Celebrating the tenth anniversary of Field Day, the crowds descended upon Victoria Park in East London and, undeterred by the weather and determined to party, were treated to a wide selection of acts, from festival veterans to brand new bands.
It was near impossible to avoid the rain on each day, but everyone took it in their stoically-British stride and that giddy feeling of joy when the sun came out, as the waterproofs were peeled off and the sunglasses went on, was infectious throughout the crowds. The joy of day festivals is that a shower is never too far away so the rain becomes part of the fun of it all.
Wandering through the Village Green we watched space hopper and three-legged races brighten the gloomy afternoons; presided over by a sign saying “it’s sunny somewhere in Europe”, the same humour spread throughout the festival: light-hearted, self-deprecating, happy. The crowds truly make a festival and there was a buoyant charm about everyone we met, which the bands echoed to their adoring fans.
Other highlights on Saturday included fresh young things, Happy Meal Ltd, who packed out the tiny Jägerhaus stage early in the afternoon. A performance filled with energy, passion, and sexy moans into the mics. They were mesmerising as they clattered into each other on stage, glittering together in their metallics.
Skepta had a mosh pit from the word go, the crowd simply loved him. They chanted back to him in a frenzy, going wild when the hits were pumped out from the main stage. Ata Kak brought the dance party to the Moth Club stage. Spitting quick lyrics, it was like being transported back to the good part of 90s music, as the crowd swayed and shimmied their evening away.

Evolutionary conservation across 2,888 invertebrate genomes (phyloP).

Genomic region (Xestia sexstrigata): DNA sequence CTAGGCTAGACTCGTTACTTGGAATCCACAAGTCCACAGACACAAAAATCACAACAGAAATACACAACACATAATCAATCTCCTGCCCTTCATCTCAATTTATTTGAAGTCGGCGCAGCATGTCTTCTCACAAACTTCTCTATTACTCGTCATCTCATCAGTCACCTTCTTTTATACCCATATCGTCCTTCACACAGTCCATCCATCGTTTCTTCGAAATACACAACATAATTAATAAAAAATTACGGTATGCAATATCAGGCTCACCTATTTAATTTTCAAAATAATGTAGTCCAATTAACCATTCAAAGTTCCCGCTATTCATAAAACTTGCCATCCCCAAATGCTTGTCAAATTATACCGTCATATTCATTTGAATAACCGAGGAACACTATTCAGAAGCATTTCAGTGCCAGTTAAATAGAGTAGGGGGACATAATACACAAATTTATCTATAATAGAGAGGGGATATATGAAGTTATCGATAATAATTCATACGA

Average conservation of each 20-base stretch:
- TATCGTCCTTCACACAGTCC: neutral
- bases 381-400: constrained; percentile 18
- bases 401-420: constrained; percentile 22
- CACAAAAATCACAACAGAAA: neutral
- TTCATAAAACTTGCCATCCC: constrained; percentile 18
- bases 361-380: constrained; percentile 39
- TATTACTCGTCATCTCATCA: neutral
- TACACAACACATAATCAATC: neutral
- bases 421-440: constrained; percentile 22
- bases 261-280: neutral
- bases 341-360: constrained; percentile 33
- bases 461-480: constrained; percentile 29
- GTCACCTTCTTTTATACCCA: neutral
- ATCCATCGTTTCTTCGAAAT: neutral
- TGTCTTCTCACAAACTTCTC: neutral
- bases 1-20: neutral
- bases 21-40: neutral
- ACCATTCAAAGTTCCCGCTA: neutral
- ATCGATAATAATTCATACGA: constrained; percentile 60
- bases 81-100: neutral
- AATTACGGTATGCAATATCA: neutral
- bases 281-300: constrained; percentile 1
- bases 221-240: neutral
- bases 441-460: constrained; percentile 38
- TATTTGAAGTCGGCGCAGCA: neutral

Sunday brought more rain, but it didn’t deter. Fat White Family’s raucous and sweaty performance drew the crowds to the overflowing Shacklewell Arms tent. Ferocious and energetic, the pure passion and enthusiasm from this band is incredible to watch, it made for a memorable performance, especially when frontman Lias Saoudi stripped to his pants and climbed over the barrier to his screaming fans.
After a week of miserable news from around the world, where terrible acts make us take a dim view of humanity, there is a special fondness reserved for the simple joy of watching live music in the (sporadic) sunshine, with your friends, and a warming can of Red Stripe in your hand. Long may it continue.
In anticipation of Marika Hackman’s upcoming album, ‘any human friend’ – PYLOT met with Hackman to discuss her musical style, and the background to her witty, intelligent, and emotionally challenging lyrics.